Maybe you think I’m exaggerating, or being a touch dramatic. Maybe I just didn’t realize it if everyone else felt the same way. But I can recall with startling accuracy how concerned I was one day in 8th grade because my cowlick decided to stick up, just as I was beginning to talk to my crush. ALL DAY I worried people were laughing at me behind my back, when in reality, they probably didn’t give it a second glance. But it tore me up. I was so sad and stressed I wanted to go home to cry.
Or the time my “best friend” pulled out my hair in the cafeteria in front of EVERYONE in retaliation for an act she deemed hateful, but came from a good place in my heart. I remember that mortification more than anything else from that year–I honestly can’t remember any good things from that school.
It seemed like every time I would finally work up the courage to put myself out there, it would end badly. What comes to mind immediately was when I played the part of Lady Macbeth in 8th grade. I was so proud because finally I could prove that I had something to offer, that i was good at something. My mother made me the most beautiful dress and it was STUNNING. And then Lord Macbeth looked down the front of it at my budding breasts in front of the whole school and everyone BUT me noticed. Instead of remarking on how great I did, or how cool my British accent was (and it was legit, lads), or even how I remembered ALL THOSE LINES in Shakespearean English, I was teased for my breasts. If that won’t shut a girl down, I can’t imagine what would.
I am so sad for that girl I used to be. I feel like she missed out on so much because she was trying desperately not to stand out, because she just wanted to fit in. I wish I could tell her that it ends up being so. good. That we become the person I did and didn’t want to be. That nobody really cared anyway, and that even if they were just there judging the only opinion that matters is my own. I’m not saying black-rimmed eyes or white eyeliner or ADIDAS visors were a good idea–I just wish I would have owned it. I know it’s a wish as old as time, but if I only knew then what I know now, I would have been so much happier. I wish I would have taken the classes I wanted to take, eaten the food that was best for me, and listened to the music I really wanted to listen to. I wish I had told some people to kiss my ass, and that I had pursued relationships with those I found interesting. I did that, later, but I just wish I had done it sooner.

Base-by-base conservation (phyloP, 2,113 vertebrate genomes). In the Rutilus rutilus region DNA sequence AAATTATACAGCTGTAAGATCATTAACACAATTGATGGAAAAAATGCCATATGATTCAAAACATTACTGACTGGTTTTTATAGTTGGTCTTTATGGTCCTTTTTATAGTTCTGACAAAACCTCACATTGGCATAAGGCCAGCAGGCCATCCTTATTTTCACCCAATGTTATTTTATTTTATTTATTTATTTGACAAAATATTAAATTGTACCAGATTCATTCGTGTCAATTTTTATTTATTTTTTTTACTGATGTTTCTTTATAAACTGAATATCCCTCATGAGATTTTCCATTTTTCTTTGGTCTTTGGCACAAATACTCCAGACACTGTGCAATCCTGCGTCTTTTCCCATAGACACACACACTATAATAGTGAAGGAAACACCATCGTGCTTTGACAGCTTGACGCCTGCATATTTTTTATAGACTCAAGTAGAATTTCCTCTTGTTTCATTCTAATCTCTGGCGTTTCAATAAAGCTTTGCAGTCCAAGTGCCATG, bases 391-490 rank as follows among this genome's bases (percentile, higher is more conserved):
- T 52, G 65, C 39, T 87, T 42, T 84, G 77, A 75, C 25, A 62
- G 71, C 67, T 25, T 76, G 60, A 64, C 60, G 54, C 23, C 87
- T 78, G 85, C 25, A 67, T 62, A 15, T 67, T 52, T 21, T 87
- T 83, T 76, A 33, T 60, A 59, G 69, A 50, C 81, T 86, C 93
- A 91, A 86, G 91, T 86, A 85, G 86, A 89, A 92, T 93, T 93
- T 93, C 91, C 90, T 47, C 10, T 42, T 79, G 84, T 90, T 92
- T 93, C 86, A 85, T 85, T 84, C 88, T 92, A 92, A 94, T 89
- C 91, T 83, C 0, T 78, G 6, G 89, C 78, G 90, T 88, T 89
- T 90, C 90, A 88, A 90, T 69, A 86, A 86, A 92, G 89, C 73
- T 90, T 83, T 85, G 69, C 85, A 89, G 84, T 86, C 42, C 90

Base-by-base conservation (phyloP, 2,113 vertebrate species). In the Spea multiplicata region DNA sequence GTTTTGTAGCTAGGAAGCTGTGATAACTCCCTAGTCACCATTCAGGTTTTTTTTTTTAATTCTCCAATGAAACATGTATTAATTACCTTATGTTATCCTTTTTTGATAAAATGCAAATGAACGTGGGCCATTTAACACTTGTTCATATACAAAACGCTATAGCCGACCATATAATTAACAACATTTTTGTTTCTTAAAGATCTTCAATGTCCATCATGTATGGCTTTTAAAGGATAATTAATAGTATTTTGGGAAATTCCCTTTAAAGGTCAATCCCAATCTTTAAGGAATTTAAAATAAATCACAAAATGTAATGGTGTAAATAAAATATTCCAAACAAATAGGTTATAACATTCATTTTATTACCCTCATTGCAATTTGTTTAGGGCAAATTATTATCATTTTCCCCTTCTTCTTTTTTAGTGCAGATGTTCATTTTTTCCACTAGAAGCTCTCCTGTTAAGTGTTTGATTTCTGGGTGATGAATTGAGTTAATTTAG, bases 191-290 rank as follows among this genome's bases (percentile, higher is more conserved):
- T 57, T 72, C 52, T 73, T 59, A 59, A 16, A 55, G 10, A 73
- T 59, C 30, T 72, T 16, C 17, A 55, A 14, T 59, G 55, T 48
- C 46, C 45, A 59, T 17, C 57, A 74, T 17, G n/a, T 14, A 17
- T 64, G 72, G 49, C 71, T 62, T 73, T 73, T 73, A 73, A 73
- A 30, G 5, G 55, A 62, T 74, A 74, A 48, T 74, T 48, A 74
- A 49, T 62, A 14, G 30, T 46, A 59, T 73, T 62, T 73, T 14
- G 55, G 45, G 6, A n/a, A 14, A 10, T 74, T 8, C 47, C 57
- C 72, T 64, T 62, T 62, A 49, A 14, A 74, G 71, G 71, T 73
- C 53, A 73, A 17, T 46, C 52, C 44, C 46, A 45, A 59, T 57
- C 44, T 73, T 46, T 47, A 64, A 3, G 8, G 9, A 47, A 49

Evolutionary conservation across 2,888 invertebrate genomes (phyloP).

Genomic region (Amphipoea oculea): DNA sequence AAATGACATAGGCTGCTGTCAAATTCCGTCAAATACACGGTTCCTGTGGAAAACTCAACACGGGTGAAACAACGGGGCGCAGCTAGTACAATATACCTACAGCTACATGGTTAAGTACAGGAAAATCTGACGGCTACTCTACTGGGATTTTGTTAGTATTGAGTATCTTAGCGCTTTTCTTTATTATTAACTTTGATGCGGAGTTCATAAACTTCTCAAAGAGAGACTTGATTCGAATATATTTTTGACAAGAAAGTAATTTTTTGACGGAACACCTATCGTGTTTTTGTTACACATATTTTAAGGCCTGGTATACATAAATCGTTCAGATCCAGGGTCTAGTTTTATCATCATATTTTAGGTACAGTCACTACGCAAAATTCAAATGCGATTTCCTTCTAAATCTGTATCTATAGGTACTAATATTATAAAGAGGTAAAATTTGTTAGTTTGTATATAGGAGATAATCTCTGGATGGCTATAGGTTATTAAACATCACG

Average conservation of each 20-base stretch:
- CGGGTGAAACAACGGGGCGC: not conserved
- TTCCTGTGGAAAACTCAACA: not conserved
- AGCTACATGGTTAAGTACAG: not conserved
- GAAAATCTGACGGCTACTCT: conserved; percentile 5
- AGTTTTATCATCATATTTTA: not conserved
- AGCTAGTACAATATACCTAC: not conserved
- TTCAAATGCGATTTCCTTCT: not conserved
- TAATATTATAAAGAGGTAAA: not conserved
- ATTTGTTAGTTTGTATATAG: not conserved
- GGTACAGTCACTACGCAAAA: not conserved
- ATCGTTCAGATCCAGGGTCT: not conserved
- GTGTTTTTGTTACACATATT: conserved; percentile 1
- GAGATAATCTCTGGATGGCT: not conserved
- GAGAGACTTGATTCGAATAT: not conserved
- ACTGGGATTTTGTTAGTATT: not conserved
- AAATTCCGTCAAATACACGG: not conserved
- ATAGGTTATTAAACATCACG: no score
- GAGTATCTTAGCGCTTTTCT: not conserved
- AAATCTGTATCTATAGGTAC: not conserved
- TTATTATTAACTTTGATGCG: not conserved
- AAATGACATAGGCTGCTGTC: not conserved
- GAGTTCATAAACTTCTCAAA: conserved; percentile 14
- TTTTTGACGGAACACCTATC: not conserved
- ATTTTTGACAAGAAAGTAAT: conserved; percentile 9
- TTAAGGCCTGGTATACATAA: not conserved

I can’t totally discount that girl–she made me the woman I am today. Because of her and her crippling awkwardness, I excelled in school. Introspection is great for figuring out what you really want in life, and the best way to go about it. Being an outsider showed me who everyone else was, and what kind of person I didn’t want to be. It took me years to accept that I would always be a little bit different than everyone else. Not in the cool way everyone’s going for these days, but rather in the slightly-off-step-and-always-stumbling way.
I still find myself cringing at things coming out of my mouth, when I think “STOP TALKING. Why are you still talking?? SHUT IT”. I wonder why I wore those pants when they are so obviously wrong for me, or why I continue to eat the cookie I don’t even want. I think that’s the point of growing up, though.It’s recognizing that hindsight is 20/20, and we are NEVER going to be as cool, elegant, beautiful, skinny, hardcore or (insert noun here) as we want to be. There will always be someone better at it than us, and there will always be something we will wish we had done differently. It’s how you handle the moment you’re in, and later recognizing the worth of that moment despite its pain, that helps you to grow.
So although I cringe at the thought of Jon seeing my old photos, I won’t be afraid to show him my goofy side now. We’ll have dance parties in the kitchen, he’ll let me beat him at wrestling, and we’ll stay up late watching Presidential returns because we want to. I will let him see me cry, and I won’t judge him when he eats his fifth slice of pie. Because we’re both grown-ups, and not those older versions of ourselves, I know it’ll be OK if he knows my tummy isn’t flat or that my feet stink after I wear my favorite flats. He’ll still be there, not judging.
Did you like yourself in high school? What would you tell yourself if you met your younger versions?